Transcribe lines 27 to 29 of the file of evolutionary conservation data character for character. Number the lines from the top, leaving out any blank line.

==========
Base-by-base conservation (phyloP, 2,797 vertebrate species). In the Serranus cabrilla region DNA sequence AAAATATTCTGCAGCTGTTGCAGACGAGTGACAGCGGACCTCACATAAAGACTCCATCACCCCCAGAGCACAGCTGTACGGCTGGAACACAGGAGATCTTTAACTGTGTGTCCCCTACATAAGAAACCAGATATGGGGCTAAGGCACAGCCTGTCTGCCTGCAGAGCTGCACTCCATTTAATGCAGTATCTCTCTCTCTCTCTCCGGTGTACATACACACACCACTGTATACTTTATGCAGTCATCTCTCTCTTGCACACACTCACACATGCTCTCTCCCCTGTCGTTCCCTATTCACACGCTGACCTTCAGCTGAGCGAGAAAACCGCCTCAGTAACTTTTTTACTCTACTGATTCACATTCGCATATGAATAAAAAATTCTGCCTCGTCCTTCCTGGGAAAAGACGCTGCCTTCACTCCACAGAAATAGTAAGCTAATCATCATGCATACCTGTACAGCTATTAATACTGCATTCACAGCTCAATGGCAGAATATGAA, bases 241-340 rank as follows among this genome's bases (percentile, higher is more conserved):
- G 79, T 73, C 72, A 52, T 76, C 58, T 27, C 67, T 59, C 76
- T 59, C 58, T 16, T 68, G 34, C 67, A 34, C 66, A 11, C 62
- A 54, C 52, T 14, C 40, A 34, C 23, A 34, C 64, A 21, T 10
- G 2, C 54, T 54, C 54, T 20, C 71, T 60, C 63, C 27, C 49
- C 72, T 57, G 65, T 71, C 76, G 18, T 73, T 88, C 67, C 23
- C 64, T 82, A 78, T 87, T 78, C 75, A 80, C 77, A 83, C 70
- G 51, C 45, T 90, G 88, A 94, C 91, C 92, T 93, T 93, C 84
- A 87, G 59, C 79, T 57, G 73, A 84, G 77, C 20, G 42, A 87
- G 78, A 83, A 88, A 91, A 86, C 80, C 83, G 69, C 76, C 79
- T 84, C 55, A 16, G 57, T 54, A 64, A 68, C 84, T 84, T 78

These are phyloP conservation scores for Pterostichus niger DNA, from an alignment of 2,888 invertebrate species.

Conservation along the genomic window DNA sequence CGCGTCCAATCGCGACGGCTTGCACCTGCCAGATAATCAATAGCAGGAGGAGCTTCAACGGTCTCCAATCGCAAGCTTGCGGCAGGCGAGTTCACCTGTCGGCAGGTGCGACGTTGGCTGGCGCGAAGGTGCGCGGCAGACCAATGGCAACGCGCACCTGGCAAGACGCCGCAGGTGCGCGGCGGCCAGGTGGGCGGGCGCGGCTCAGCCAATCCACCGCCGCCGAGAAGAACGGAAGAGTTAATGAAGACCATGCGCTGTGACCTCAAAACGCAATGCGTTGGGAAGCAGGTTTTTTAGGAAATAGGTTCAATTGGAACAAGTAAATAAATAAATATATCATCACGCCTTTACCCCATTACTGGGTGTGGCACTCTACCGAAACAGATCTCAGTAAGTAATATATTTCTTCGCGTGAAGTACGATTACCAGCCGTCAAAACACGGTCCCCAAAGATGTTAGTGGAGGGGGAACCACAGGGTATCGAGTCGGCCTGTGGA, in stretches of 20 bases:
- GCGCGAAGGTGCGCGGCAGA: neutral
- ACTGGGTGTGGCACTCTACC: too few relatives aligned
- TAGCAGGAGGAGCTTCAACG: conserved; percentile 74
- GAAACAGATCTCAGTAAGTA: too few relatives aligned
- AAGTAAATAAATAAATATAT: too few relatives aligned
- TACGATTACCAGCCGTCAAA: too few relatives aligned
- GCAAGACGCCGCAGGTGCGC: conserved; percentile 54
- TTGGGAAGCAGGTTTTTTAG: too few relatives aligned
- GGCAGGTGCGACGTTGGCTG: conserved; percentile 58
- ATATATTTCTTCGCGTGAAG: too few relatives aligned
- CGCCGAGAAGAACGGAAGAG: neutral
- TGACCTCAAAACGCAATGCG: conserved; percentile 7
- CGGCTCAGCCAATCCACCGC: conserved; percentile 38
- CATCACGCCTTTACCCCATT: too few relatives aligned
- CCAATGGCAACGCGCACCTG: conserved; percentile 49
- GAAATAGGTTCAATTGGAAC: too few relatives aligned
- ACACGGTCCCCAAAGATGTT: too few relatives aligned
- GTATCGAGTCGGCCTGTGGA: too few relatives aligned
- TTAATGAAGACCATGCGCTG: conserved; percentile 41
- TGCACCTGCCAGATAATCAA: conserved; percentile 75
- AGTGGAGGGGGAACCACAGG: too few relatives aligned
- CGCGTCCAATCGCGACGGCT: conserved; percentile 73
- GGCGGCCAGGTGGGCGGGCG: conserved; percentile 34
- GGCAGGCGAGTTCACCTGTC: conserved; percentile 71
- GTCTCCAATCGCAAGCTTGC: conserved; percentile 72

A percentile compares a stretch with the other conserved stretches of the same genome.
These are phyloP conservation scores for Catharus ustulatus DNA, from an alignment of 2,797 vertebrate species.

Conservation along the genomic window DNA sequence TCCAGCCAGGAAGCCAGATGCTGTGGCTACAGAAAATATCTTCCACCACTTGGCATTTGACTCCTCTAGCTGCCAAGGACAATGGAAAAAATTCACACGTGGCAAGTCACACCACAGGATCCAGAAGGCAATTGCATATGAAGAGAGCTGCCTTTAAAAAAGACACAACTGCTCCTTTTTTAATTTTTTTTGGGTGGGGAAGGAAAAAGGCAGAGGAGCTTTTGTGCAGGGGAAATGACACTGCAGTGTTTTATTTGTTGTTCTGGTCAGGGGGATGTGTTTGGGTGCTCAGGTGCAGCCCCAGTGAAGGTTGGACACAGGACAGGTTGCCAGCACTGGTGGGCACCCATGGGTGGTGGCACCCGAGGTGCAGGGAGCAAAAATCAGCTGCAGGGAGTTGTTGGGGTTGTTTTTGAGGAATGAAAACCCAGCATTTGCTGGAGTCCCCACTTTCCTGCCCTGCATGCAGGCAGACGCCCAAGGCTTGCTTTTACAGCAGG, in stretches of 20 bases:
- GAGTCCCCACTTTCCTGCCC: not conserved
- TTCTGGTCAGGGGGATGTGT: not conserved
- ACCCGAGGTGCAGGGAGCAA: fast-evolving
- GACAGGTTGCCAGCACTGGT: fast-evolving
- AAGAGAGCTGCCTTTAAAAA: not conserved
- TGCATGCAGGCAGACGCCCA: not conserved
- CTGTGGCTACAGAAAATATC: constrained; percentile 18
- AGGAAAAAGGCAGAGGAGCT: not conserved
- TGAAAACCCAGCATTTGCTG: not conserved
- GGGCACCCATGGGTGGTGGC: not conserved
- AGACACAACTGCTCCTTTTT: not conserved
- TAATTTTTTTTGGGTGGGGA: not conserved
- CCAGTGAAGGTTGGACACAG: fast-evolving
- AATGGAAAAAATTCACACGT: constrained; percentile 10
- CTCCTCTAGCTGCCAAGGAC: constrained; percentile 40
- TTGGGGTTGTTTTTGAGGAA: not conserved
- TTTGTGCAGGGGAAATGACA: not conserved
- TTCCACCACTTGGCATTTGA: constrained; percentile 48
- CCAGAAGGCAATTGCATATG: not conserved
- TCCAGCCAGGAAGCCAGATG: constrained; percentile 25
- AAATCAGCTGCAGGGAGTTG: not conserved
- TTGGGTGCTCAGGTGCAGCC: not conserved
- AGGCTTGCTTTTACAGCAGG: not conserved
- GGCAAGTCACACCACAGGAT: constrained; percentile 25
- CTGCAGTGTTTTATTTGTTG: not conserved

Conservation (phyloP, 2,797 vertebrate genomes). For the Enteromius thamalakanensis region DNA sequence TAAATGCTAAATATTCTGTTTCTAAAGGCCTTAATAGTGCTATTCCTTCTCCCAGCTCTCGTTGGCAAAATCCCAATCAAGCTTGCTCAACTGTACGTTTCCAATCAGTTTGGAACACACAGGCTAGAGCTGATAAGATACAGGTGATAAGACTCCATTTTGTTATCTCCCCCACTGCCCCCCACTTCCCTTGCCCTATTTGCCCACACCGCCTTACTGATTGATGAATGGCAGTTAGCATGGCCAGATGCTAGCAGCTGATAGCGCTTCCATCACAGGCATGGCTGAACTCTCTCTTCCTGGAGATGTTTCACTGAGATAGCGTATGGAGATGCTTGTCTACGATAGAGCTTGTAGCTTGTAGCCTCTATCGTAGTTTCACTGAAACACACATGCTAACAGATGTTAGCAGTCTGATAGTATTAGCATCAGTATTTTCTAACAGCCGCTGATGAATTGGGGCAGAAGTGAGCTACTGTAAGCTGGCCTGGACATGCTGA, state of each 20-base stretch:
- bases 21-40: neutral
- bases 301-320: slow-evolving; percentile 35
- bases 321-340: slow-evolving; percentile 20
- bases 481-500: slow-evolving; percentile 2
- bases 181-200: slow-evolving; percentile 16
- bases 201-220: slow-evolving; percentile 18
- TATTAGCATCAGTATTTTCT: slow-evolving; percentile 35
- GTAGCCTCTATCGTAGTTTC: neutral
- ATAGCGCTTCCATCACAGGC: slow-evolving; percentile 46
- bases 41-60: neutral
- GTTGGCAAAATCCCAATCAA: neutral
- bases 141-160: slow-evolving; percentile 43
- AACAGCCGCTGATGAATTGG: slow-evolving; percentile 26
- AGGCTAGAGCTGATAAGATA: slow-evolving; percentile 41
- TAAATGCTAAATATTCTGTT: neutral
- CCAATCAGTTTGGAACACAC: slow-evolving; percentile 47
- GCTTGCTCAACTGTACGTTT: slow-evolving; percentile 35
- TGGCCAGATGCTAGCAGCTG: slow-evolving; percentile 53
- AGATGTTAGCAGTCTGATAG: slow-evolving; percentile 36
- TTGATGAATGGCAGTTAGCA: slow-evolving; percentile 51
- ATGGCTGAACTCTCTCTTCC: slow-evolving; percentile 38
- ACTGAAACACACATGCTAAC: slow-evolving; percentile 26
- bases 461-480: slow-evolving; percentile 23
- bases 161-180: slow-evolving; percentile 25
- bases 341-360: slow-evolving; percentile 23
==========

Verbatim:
- CATCACGCCTTTACCCCATT: too few relatives aligned
- CCAATGGCAACGCGCACCTG: conserved; percentile 49
- GAAATAGGTTCAATTGGAAC: too few relatives aligned